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CommentLeader

Bold hiring statements

Other than balance sheets, all banks have to offer is their people. And this week, Nomura made an unusually large statement, hiring three of them at once to bulk up its EMEA rates business.

It’s not the largest shop, but it has a solid rates franchise to build on, which has been profitable in the last two years, GlobalCapital understands. Twelve European primary dealerships, a full suite of products, and a line into the Japanese investor base, which have been increasingly active in European govvies , all help keep the lights on.

But it’s a tough world out there in the rates business. Government bonds and vanilla swaps have skinny margins. Electronic execution, clearing, algos and MiFID have helped squeeze the juice out of the business. For a long time last year, volatility was low, volumes dwindled, and banks scrambled to hang on, as quarter after quarter proved disappointing.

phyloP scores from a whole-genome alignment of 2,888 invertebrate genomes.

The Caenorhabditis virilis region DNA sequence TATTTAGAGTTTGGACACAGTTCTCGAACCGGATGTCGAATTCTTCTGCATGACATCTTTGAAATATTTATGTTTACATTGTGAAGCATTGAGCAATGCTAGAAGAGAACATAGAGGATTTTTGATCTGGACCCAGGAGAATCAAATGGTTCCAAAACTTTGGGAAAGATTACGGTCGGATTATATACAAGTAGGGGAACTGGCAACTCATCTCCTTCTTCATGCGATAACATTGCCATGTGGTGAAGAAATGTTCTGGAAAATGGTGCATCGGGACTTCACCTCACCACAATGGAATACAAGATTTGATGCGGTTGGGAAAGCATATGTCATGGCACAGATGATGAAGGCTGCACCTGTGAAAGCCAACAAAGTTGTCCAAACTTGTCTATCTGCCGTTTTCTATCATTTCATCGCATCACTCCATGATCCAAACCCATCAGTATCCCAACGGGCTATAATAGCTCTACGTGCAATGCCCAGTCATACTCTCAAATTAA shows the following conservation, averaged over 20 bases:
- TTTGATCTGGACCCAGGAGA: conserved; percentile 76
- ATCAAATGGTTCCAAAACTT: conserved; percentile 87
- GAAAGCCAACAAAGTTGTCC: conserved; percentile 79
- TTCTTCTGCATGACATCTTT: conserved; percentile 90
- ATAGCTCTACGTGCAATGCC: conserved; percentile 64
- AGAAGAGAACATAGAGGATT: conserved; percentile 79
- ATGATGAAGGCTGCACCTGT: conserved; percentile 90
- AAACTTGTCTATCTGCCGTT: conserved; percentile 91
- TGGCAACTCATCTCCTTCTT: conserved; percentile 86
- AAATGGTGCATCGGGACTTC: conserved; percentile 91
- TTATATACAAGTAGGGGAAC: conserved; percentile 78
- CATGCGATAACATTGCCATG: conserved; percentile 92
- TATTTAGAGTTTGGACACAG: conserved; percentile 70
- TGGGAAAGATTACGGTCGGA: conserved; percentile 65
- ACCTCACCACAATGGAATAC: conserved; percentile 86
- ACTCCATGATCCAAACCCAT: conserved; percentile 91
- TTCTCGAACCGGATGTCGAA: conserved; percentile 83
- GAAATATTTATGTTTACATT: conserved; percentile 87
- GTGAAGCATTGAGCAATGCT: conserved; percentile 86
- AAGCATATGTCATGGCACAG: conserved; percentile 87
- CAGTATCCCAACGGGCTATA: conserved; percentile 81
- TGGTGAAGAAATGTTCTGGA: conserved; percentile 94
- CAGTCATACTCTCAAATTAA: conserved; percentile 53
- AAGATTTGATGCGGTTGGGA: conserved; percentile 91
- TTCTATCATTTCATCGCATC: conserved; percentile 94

The return of political risk to European markets in recent months has delivered some volatility — but not necessarily the good kind — while Draghi’s dovish call two weeks back does not bode well for some eurozone interest rate action in the near future.

So having made a costly team hire, Nomura has a nail-biting future in store, waiting to see if a recovering market will justify the cost.

It’s not all doom and gloom though. While Nomura is bulking up, former market leaders like Deutsche Bank are still reviewing their strategies. Rates head Sam Wisnia quit for Eisler Capital in March, and the bank plans deep cuts to its US operation. Other firms, like the Swiss banks, are lukewarm at best on the EMEA rates business

So Nomura may have spotted a gap in the market. It’s brought new players onto the field. But is there a game on?

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